Responding to climate change in the design of the urban river landscape

Master Thesis


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University of Cape Town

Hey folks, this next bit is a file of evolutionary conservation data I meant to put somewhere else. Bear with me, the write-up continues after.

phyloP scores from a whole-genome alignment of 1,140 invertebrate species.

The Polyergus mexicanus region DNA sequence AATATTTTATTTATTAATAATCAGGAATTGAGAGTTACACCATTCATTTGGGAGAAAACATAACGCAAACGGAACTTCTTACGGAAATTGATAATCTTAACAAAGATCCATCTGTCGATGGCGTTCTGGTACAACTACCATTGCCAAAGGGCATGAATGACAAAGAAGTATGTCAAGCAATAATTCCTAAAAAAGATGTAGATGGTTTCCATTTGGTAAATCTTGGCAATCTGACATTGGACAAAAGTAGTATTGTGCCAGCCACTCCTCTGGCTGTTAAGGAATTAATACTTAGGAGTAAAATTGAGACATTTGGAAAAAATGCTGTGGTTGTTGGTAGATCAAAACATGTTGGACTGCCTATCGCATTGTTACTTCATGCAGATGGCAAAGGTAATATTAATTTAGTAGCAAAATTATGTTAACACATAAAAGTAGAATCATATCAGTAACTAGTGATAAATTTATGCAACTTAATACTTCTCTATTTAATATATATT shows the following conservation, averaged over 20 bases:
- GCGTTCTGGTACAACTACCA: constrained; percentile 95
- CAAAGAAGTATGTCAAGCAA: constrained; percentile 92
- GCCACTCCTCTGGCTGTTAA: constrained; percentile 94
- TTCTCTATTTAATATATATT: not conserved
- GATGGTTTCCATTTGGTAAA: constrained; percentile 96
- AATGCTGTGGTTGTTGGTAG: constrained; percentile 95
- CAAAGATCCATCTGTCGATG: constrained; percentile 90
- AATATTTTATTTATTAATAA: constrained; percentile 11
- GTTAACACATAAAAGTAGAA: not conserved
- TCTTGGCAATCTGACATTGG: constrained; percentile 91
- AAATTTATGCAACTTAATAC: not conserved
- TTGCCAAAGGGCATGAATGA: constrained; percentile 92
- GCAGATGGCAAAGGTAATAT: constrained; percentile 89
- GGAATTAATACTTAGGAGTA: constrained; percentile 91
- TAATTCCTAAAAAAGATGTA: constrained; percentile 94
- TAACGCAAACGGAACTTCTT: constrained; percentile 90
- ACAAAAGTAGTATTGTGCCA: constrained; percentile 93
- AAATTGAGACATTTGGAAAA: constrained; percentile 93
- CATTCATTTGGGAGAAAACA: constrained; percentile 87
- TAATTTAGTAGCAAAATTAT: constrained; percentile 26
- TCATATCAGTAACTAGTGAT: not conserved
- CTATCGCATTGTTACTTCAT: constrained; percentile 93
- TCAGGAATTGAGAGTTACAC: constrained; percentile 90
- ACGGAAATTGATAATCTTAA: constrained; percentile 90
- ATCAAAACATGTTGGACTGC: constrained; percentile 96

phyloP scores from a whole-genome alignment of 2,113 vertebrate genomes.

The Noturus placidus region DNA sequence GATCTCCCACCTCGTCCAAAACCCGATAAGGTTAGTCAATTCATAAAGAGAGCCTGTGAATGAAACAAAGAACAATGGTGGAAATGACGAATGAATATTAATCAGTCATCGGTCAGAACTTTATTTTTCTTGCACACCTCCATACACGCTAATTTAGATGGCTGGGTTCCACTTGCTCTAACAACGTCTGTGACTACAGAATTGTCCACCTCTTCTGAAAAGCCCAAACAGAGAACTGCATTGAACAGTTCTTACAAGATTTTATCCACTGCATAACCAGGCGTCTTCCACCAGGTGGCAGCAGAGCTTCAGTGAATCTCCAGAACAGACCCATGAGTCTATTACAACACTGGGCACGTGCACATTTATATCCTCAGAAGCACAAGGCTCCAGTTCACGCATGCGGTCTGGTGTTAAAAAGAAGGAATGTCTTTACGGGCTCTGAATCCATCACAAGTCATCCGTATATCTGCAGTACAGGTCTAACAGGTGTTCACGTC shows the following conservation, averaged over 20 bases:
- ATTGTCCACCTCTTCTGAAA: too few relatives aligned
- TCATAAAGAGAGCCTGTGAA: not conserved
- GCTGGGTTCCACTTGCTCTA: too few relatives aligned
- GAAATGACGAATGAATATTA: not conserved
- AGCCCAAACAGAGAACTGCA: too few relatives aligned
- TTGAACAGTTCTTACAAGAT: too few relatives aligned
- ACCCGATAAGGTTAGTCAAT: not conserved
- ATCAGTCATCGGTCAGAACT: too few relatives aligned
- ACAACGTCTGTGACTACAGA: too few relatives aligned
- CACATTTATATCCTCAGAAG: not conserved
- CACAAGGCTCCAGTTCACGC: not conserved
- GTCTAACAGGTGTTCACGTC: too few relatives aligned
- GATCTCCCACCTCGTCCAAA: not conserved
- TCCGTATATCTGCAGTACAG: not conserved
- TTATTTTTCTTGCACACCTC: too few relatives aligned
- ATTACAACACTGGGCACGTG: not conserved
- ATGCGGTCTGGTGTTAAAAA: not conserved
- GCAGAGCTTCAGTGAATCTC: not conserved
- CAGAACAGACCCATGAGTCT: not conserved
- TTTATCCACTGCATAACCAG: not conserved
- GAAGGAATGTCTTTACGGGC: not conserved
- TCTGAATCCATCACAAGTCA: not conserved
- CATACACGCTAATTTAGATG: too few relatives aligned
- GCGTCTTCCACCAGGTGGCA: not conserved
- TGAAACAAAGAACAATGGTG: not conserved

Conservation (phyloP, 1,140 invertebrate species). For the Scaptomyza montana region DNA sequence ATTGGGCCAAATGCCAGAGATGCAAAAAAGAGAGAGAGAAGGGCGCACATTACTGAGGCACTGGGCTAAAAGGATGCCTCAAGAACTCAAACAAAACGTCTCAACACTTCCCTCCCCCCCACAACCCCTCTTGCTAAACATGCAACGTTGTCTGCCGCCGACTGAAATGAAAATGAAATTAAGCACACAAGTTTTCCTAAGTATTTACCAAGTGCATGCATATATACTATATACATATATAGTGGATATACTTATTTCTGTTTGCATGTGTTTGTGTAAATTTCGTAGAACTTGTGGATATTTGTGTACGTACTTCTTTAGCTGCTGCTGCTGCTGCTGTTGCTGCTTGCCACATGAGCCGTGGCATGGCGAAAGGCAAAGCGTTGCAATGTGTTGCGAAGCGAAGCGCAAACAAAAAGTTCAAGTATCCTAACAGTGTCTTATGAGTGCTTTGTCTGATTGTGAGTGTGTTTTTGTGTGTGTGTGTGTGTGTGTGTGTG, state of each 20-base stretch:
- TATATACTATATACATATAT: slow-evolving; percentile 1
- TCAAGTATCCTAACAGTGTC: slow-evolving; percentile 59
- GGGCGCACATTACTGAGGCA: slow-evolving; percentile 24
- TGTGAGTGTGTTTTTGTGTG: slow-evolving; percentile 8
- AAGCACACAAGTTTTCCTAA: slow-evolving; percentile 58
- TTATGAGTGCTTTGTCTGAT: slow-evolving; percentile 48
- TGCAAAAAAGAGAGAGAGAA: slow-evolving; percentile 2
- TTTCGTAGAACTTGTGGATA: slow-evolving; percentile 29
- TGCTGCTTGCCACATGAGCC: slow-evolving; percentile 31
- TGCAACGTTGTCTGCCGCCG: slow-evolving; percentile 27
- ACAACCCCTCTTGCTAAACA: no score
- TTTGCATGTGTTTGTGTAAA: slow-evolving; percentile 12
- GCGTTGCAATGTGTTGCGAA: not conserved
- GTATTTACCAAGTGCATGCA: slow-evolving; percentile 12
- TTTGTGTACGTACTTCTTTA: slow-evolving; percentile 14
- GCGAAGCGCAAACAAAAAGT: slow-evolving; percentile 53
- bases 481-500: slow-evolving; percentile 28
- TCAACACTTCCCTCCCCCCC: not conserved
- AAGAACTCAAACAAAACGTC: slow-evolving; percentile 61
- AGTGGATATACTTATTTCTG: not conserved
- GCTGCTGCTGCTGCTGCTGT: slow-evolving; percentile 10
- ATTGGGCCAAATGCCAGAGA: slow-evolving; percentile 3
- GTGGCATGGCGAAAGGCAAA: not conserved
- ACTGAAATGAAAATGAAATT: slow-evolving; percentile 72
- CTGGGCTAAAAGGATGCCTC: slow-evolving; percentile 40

Two main challenges facing humanity today are sustainable development and avoidance of human-induced climate change. In many ways these two threaten human civilisation and development and the very existence of life on earth. These words are mentioned in UN conferences; in professional bodies' workshops; in the corridors of government departments; in school classrooms and among the general public. There is also extensive amount of literature on the same subjects. Many recognise the problems and try to look for solutions. Climate change has impacted negatively on both rural and urban landscapes. River corridors uniquely cross through many environments and ideally should exhibit same character wherever it crosses irrespective of adjoining land uses. However. where it crosses urban landscapes, places of intense and varied land uses, human interference and abuse is most witnessed and recognisable. As more and more people migrate to urban areas, the situation is bound to get worse. New ways of planning and design of this landscape, especially in the face of adverse effects of climate change, should be sought. This dissertation seeks to be part of this endeavour to propose methods of how the urban river landscape can or should be moulded to reduce the impact of climate change first on its ecological integrity and balance and secondly to its socio-economic and cultural aspects to urban dwellers.